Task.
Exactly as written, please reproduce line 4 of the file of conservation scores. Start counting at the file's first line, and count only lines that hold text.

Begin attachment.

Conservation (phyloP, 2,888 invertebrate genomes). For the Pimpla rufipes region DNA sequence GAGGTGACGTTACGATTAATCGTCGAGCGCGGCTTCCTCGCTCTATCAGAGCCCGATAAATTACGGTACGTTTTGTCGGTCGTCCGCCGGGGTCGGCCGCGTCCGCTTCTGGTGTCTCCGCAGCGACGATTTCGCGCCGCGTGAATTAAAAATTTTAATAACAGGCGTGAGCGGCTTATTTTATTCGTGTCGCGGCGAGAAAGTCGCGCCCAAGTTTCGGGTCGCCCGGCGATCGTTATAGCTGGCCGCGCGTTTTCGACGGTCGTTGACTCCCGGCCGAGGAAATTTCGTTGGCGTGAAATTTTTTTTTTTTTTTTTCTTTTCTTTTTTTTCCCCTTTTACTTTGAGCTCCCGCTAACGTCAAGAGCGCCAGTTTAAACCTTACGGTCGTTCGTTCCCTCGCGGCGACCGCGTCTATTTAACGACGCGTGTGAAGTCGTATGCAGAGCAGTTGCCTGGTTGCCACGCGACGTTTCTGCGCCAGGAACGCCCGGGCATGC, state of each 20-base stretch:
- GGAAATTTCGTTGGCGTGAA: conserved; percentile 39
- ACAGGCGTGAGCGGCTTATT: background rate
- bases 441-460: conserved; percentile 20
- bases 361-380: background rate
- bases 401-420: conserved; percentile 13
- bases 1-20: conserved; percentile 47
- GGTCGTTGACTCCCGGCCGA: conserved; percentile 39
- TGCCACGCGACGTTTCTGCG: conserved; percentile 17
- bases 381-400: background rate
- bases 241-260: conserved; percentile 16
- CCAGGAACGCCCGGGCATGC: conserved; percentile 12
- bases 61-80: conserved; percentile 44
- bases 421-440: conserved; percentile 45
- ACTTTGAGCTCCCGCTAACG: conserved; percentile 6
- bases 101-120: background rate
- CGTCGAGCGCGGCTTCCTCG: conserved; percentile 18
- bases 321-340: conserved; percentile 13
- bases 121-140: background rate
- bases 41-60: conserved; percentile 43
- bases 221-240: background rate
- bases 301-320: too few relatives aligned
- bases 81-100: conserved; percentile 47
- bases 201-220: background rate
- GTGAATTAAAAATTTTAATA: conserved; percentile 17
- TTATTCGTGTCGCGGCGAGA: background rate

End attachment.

- bases 441-460: conserved; percentile 20